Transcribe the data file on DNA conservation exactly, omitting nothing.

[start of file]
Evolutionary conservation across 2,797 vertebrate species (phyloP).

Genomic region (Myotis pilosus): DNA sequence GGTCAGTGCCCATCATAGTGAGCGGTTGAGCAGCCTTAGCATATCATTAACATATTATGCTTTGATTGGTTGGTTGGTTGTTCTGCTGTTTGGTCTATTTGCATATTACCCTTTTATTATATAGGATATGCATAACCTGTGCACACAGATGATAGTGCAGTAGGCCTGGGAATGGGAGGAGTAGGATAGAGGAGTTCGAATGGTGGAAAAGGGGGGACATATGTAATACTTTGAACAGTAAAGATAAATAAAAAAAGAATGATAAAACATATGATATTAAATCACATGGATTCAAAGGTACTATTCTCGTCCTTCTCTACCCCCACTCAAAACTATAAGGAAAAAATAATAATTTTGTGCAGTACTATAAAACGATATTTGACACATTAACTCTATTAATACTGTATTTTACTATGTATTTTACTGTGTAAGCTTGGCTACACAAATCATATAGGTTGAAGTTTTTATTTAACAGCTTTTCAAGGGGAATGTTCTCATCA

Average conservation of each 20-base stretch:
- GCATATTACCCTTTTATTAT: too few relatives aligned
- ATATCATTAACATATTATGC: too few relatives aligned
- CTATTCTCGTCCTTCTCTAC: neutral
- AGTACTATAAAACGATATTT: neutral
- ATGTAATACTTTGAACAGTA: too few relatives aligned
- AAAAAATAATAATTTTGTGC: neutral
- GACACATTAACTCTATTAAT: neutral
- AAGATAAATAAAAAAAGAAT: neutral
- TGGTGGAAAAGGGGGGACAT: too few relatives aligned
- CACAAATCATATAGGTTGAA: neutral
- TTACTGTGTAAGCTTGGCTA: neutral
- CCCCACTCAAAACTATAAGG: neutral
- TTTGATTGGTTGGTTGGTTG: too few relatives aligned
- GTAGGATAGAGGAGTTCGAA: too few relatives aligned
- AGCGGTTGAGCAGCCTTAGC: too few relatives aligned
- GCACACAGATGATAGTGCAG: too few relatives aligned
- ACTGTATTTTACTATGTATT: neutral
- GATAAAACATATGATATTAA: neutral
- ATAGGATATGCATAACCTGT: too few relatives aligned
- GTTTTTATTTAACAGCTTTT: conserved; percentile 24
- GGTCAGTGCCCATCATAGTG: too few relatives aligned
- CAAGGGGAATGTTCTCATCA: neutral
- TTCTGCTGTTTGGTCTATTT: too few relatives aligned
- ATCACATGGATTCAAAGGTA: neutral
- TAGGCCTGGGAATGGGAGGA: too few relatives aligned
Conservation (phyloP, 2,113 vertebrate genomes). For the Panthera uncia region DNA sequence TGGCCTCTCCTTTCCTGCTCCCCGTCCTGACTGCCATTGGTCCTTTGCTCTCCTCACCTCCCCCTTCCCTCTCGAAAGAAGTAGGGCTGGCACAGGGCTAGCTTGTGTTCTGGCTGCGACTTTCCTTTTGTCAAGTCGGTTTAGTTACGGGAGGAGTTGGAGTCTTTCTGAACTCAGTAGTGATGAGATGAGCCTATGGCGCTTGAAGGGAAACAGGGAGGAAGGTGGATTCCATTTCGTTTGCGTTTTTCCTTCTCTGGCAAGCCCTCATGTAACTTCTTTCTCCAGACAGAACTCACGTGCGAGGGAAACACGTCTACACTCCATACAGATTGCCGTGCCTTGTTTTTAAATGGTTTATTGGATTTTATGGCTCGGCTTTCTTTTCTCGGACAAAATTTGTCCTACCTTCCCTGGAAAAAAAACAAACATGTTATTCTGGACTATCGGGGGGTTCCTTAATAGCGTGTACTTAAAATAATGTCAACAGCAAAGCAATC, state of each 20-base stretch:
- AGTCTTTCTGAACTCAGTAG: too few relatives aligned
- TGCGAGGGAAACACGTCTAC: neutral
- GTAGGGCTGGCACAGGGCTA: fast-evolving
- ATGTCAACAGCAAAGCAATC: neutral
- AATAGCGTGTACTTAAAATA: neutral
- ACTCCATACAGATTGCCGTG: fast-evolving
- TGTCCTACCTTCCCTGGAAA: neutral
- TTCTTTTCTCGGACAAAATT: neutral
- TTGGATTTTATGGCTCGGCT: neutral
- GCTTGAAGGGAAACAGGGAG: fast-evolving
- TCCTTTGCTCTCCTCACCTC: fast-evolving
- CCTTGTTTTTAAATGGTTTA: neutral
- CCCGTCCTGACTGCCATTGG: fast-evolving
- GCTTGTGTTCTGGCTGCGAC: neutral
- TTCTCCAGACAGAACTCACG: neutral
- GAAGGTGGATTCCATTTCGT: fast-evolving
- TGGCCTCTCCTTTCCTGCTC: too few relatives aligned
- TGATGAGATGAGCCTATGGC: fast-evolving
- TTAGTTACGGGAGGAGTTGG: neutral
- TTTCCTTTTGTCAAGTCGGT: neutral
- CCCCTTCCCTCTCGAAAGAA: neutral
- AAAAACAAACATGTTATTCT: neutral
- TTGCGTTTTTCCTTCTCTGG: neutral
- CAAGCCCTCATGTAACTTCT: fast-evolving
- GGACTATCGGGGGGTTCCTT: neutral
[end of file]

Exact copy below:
Evolutionary conservation across 2,797 vertebrate species (phyloP).

Genomic region (Myotis pilosus): DNA sequence GGTCAGTGCCCATCATAGTGAGCGGTTGAGCAGCCTTAGCATATCATTAACATATTATGCTTTGATTGGTTGGTTGGTTGTTCTGCTGTTTGGTCTATTTGCATATTACCCTTTTATTATATAGGATATGCATAACCTGTGCACACAGATGATAGTGCAGTAGGCCTGGGAATGGGAGGAGTAGGATAGAGGAGTTCGAATGGTGGAAAAGGGGGGACATATGTAATACTTTGAACAGTAAAGATAAATAAAAAAAGAATGATAAAACATATGATATTAAATCACATGGATTCAAAGGTACTATTCTCGTCCTTCTCTACCCCCACTCAAAACTATAAGGAAAAAATAATAATTTTGTGCAGTACTATAAAACGATATTTGACACATTAACTCTATTAATACTGTATTTTACTATGTATTTTACTGTGTAAGCTTGGCTACACAAATCATATAGGTTGAAGTTTTTATTTAACAGCTTTTCAAGGGGAATGTTCTCATCA

Average conservation of each 20-base stretch:
- GCATATTACCCTTTTATTAT: too few relatives aligned
- ATATCATTAACATATTATGC: too few relatives aligned
- CTATTCTCGTCCTTCTCTAC: neutral
- AGTACTATAAAACGATATTT: neutral
- ATGTAATACTTTGAACAGTA: too few relatives aligned
- AAAAAATAATAATTTTGTGC: neutral
- GACACATTAACTCTATTAAT: neutral
- AAGATAAATAAAAAAAGAAT: neutral
- TGGTGGAAAAGGGGGGACAT: too few relatives aligned
- CACAAATCATATAGGTTGAA: neutral
- TTACTGTGTAAGCTTGGCTA: neutral
- CCCCACTCAAAACTATAAGG: neutral
- TTTGATTGGTTGGTTGGTTG: too few relatives aligned
- GTAGGATAGAGGAGTTCGAA: too few relatives aligned
- AGCGGTTGAGCAGCCTTAGC: too few relatives aligned
- GCACACAGATGATAGTGCAG: too few relatives aligned
- ACTGTATTTTACTATGTATT: neutral
- GATAAAACATATGATATTAA: neutral
- ATAGGATATGCATAACCTGT: too few relatives aligned
- GTTTTTATTTAACAGCTTTT: conserved; percentile 24
- GGTCAGTGCCCATCATAGTG: too few relatives aligned
- CAAGGGGAATGTTCTCATCA: neutral
- TTCTGCTGTTTGGTCTATTT: too few relatives aligned
- ATCACATGGATTCAAAGGTA: neutral
- TAGGCCTGGGAATGGGAGGA: too few relatives aligned
Conservation (phyloP, 2,113 vertebrate genomes). For the Panthera uncia region DNA sequence TGGCCTCTCCTTTCCTGCTCCCCGTCCTGACTGCCATTGGTCCTTTGCTCTCCTCACCTCCCCCTTCCCTCTCGAAAGAAGTAGGGCTGGCACAGGGCTAGCTTGTGTTCTGGCTGCGACTTTCCTTTTGTCAAGTCGGTTTAGTTACGGGAGGAGTTGGAGTCTTTCTGAACTCAGTAGTGATGAGATGAGCCTATGGCGCTTGAAGGGAAACAGGGAGGAAGGTGGATTCCATTTCGTTTGCGTTTTTCCTTCTCTGGCAAGCCCTCATGTAACTTCTTTCTCCAGACAGAACTCACGTGCGAGGGAAACACGTCTACACTCCATACAGATTGCCGTGCCTTGTTTTTAAATGGTTTATTGGATTTTATGGCTCGGCTTTCTTTTCTCGGACAAAATTTGTCCTACCTTCCCTGGAAAAAAAACAAACATGTTATTCTGGACTATCGGGGGGTTCCTTAATAGCGTGTACTTAAAATAATGTCAACAGCAAAGCAATC, state of each 20-base stretch:
- AGTCTTTCTGAACTCAGTAG: too few relatives aligned
- TGCGAGGGAAACACGTCTAC: neutral
- GTAGGGCTGGCACAGGGCTA: fast-evolving
- ATGTCAACAGCAAAGCAATC: neutral
- AATAGCGTGTACTTAAAATA: neutral
- ACTCCATACAGATTGCCGTG: fast-evolving
- TGTCCTACCTTCCCTGGAAA: neutral
- TTCTTTTCTCGGACAAAATT: neutral
- TTGGATTTTATGGCTCGGCT: neutral
- GCTTGAAGGGAAACAGGGAG: fast-evolving
- TCCTTTGCTCTCCTCACCTC: fast-evolving
- CCTTGTTTTTAAATGGTTTA: neutral
- CCCGTCCTGACTGCCATTGG: fast-evolving
- GCTTGTGTTCTGGCTGCGAC: neutral
- TTCTCCAGACAGAACTCACG: neutral
- GAAGGTGGATTCCATTTCGT: fast-evolving
- TGGCCTCTCCTTTCCTGCTC: too few relatives aligned
- TGATGAGATGAGCCTATGGC: fast-evolving
- TTAGTTACGGGAGGAGTTGG: neutral
- TTTCCTTTTGTCAAGTCGGT: neutral
- CCCCTTCCCTCTCGAAAGAA: neutral
- AAAAACAAACATGTTATTCT: neutral
- TTGCGTTTTTCCTTCTCTGG: neutral
- CAAGCCCTCATGTAACTTCT: fast-evolving
- GGACTATCGGGGGGTTCCTT: neutral